Definition of misconceive in English:

misconceive

verb

[with object]
  • 1Fail to understand (something) correctly.

    ‘some academic latinists did misconceive Pound's poem in that way’
    • ‘In addition, in one important respect the president has misconceived the relation between the promotion of democracy and America's national security interests.’
    • ‘This supposed uniting principle misconceives the argument for gay marriage, which, as I have outlined it, is not necessarily based solely on augmenting the private happiness of two adults.’
    • ‘Yet the word fear is often misconceived for excitement, stress or nervousness - common emotions in sport that only you can translate.’
    • ‘Statistics show that domestic violence in the borough has significantly increased and it is misconceived by many that victims of this type of crime are from poor families.’
    • ‘The Chief Justice on Wednesday said the judges could be divided into three groups, but all held that the claim as formulated by the men demanding their rights under the South African constitution was misconceived.’
    • ‘But we submit that the traditional test of corroboration provides a practical guide to the issue and that the Court of Criminal Appeal wholly misconceived that concept.’
    • ‘Is it now the case that in the absence of stockpiles of weapons, ready to deploy, the threat was misconceived and therefore the war was unjustified?’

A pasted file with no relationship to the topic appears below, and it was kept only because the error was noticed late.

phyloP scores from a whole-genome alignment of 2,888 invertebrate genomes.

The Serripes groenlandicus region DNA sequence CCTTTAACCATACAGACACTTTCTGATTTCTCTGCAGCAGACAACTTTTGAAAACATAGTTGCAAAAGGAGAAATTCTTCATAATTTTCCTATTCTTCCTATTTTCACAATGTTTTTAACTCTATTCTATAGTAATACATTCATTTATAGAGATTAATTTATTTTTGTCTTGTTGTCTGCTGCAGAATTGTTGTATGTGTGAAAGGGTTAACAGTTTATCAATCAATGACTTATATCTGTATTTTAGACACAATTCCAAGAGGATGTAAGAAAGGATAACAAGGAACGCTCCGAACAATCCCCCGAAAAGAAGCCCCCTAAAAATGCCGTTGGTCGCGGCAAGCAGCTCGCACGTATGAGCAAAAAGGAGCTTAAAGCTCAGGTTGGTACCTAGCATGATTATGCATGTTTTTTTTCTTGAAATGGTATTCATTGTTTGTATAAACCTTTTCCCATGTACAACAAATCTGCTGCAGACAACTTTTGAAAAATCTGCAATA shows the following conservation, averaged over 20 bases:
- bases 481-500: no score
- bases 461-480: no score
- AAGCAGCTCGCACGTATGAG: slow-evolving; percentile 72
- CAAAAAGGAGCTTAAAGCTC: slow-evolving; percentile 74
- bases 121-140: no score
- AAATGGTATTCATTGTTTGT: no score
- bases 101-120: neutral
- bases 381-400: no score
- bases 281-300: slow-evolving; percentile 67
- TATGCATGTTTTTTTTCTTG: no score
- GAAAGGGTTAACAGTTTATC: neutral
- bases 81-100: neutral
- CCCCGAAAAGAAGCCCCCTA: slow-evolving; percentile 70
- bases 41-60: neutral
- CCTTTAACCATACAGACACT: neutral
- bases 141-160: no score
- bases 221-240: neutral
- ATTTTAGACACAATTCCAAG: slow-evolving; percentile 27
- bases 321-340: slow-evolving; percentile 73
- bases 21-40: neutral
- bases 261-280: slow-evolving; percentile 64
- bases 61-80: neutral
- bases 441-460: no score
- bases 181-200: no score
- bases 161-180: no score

• ‘It follows that she has misconceived the scope of section 116 of the Act.’
    • ‘Genuine reform of the universities has proceeded perhaps more effectively because the propaganda has so totally misconceived the changes taking place.’
    • ‘On the contrary, liberals and other leftists have constantly misconceived the issue.’
    • ‘Not to mention that the letter's kicker, ‘We hope that this misleading article does not cost a child his life,’ completely misconceives the public policy question.’
    • ‘This is because the Tribe consultants have misconceived their brief, as we predicted in an earlier letter, and have picked on The Green as a convenient piece of open land.’
    • ‘It seems to us, with respect, that it completely misconceives the role of the appellate court.’
    • ‘The first of these criticisms misconceives the nature of the international legal system.’
    • ‘But this criticism totally misconceives the meaning of the concept of price.’
    • ‘The defendant misconceives the plaintiffs' position.’
    • ‘I believe this image is entirely misconceived.’
    • ‘In our submission, that misconceives the characterisation of the loss.’
    • ‘There are few scholars to whom the term suggests a process by which an Easterner might utterly misconceive the West and its citizens, much less do them an injustice.’
    • ‘The next point is that it really misconceives the nature of the compensation magistrate's appellate jurisdiction.’
    misunderstand, misinterpret, put a wrong interpretation on, misconstrue, misapprehend, mistake, misread, miss, confuse, confound, take amiss
    View synonyms
    1. 1.1 Judge or plan badly, typically on the basis of faulty understanding.
      ‘criticism of the trade surplus in Washington is misconceived’